Titans coach Neil Henry says superstar fullback Jarryd Hayne will play up to five kilograms lighter than when he made his NRL return late last season and will be expected to win games for the club in 2017.
When he shared the Dally M Medal with Johnathan Thurston in 2014 whilst still at the Eels Hayne was listed at 100 kilograms and put on considerable bulk in the power-based training he experienced during his time with the NFL's San Francisco 49ers.
Concerns have already been raised with regards to Hayne's application to training prior to the Christmas break and after coming back heavy Henry told Sky Sports Radio's Big Sports Breakfast Hayne would need to shed further weight in order to cope with the demands placed on modern fullbacks.
"He's come back a bit heavy and we're working on that," Henry told Sky Sports Radio.
"He has dropped a couple of kilos so I think you'll find him four or five kilos [lighter] than what he played last season with no preparation. He'll strip lighter.
"He hasn't had a couple of pre-seasons but he's certainly enjoying the fact that he knows there's a physical challenge for him.
"The game has moved, he's aware of that, he's aware of the modern-day fullback covering more ground and playing a role in the line a little bit more than they used to and particularly the kicking games are improving.
"Sides run the ball a lot more now so you've really got to have a lot of back-field coverage. He's adapting to that.
"He's enjoying life on the Coast, as we know he's recently become a father so there's a change-up in his life but he's training really well."
With Kevin Proctor and Daniel Vidot the latest players to join the squad for pre-season training in the past week the Titans roster is resembling one capable of going deep in September.
Halves Ash Taylor and Kane Elgey are two of the most exciting prospects in the game, Jarrod Wallace adds some starch up front and Proctor will be competing for a place in the back row along with Chris McQueen, Zeb Taia and Agnatius Paasi.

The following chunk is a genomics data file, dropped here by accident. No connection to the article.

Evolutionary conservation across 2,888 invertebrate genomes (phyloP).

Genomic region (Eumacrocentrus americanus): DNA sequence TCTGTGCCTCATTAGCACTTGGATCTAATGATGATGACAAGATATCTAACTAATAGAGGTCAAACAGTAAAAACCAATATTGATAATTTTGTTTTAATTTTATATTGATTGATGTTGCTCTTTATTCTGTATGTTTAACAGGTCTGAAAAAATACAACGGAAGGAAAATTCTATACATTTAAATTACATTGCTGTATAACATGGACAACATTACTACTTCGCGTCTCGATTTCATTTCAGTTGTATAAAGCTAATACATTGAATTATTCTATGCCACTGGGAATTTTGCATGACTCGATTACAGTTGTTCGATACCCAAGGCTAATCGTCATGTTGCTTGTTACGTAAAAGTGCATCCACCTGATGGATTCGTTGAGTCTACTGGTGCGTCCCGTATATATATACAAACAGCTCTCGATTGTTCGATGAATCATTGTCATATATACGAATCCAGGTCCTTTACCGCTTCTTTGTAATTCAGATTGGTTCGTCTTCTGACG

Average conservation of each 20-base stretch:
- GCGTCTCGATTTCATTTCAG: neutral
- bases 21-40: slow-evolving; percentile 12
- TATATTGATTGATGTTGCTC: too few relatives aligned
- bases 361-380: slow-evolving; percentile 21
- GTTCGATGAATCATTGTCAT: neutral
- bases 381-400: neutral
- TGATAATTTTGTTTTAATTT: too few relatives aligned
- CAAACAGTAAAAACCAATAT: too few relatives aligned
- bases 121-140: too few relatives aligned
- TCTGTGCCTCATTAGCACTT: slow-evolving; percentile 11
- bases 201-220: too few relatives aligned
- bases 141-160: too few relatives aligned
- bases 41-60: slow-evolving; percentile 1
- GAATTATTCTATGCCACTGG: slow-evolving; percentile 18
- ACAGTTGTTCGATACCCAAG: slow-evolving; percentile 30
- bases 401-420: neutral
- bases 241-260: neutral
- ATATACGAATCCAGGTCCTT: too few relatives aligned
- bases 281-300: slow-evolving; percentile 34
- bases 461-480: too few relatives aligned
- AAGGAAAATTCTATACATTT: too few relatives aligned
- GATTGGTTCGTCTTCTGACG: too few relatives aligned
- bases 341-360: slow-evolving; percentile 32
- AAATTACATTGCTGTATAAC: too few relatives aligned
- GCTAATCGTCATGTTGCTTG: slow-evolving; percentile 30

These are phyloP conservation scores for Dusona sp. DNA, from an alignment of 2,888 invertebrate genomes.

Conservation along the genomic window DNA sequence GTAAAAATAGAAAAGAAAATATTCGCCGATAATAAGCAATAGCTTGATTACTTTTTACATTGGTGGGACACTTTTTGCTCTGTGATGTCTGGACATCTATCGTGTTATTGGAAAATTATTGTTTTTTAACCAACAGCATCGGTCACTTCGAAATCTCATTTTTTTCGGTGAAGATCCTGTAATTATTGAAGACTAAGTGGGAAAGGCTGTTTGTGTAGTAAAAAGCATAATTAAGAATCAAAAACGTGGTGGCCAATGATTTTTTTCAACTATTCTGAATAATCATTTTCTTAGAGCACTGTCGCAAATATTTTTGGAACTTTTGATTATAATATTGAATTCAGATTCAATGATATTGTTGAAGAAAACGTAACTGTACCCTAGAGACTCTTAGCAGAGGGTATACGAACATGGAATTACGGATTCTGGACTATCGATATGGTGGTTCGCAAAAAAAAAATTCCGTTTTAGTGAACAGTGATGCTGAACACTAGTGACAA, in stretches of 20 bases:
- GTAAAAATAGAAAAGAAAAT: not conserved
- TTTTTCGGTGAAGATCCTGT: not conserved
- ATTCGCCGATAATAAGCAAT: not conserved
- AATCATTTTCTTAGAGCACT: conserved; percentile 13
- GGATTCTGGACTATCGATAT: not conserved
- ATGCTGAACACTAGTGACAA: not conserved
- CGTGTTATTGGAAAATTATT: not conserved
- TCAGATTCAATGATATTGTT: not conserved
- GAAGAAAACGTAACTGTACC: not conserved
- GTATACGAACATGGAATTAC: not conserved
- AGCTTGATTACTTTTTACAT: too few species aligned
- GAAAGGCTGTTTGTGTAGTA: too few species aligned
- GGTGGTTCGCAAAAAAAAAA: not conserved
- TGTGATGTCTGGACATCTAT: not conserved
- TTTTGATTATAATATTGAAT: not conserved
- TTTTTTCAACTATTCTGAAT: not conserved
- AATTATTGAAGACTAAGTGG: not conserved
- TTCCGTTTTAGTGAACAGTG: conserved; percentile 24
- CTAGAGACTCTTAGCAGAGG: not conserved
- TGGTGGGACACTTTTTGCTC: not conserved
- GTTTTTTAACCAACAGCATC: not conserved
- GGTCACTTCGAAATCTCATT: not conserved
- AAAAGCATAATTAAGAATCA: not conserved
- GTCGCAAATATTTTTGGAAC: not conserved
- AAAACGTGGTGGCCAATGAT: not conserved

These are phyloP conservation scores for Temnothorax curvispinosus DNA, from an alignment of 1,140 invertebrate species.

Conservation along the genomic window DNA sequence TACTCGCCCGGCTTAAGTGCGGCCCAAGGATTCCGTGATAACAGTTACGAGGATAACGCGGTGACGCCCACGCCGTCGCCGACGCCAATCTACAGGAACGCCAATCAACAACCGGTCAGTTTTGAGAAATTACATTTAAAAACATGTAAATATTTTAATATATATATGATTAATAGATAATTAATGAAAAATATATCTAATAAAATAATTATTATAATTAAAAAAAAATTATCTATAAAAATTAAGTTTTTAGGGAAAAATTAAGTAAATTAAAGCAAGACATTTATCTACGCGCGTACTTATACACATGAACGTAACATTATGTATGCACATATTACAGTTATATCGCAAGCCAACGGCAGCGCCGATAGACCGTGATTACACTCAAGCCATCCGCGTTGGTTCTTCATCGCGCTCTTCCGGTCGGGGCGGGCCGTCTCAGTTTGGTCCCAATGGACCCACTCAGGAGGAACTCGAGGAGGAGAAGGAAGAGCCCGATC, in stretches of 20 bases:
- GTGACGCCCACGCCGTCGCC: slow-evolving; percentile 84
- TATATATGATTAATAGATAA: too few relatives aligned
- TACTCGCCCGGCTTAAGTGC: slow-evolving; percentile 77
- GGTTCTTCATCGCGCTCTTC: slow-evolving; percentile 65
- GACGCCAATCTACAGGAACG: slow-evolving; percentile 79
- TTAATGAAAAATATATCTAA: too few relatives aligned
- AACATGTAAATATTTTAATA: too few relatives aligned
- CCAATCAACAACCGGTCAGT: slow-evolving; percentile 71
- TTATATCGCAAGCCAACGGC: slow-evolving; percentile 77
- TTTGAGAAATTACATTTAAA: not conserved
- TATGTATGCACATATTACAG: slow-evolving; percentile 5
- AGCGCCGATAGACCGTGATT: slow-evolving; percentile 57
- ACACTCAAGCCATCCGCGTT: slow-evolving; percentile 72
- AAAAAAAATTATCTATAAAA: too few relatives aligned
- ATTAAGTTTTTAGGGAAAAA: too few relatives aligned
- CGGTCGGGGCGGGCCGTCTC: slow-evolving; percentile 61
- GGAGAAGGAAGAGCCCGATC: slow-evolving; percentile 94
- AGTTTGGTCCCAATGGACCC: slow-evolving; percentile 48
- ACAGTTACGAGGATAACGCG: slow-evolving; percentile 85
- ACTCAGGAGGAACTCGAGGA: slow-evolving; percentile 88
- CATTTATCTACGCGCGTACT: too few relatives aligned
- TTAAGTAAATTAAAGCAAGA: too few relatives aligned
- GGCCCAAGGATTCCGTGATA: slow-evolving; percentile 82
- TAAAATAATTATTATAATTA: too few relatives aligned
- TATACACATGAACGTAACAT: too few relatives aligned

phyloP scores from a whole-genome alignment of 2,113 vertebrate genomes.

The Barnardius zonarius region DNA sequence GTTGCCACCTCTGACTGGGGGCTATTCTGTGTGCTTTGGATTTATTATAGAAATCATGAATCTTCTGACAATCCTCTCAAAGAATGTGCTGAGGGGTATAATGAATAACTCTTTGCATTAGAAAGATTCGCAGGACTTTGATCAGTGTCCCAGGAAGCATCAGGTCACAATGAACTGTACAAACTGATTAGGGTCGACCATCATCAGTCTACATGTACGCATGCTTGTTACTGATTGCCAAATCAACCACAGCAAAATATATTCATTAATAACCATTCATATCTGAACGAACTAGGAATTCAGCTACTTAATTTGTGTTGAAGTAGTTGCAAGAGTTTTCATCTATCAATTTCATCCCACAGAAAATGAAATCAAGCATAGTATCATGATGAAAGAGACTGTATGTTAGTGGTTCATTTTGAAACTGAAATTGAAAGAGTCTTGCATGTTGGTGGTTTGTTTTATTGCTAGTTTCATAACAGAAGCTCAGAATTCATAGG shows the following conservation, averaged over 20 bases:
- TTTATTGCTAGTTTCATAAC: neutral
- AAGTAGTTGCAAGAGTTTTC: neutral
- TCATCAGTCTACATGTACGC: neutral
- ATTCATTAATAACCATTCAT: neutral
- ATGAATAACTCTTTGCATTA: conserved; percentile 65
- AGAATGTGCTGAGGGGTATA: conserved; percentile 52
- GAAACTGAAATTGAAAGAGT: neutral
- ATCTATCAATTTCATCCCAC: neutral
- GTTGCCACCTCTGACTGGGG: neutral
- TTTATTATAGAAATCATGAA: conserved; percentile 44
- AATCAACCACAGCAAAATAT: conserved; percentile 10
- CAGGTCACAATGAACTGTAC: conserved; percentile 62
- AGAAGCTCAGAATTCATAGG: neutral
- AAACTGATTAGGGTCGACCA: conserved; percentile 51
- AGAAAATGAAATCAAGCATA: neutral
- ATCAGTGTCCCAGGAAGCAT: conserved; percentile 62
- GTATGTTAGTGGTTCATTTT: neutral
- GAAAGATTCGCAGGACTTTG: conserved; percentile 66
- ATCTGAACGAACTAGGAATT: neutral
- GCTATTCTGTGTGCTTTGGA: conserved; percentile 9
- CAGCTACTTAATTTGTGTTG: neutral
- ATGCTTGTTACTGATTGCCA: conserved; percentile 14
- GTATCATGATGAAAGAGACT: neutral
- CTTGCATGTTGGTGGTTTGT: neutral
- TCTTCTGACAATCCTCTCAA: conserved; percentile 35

But Hayne is the headliner that fans pay good money to watch win games for their team and Henry does not shy away from the fact that that is his primary role at the Titans.
The Hayne factor combined with the club qualifying for the finals for the first time in six years last season sees Titans membership numbers up 40 per cent on the same time last year with the club pushing to hit 12,000 members at some stage in 2017.
It's a far cry from the club that looked almost on its deathbed a couple of years ago but Henry knows it will amount to little if the results are not forthcoming on the field.
"The hype is good. It's good for the club," Henry said of the Hayne-mania that gripped the Gold Coast upon his arrival last August.
"He puts bums on seats, he's a tremendous player, he's dabbled in his NFL over there and really achieved something amazing by being able to get a start over there and be on a roster. That helps us here on the coast, competing with the Suns, and it also helps corporately. He and Konrad Hurrell are personalities that bring people along to watch footy.
"In that perspective and in a marketing sense it's great for us; on the talent side of it, that's where he's got to win games for us and play consistent footy.
"With his football knowledge he's very, very good with the younger players in talking about how he carries the ball and what he's looking for and what he's seeing which is great.
"I think he's going to have a good season."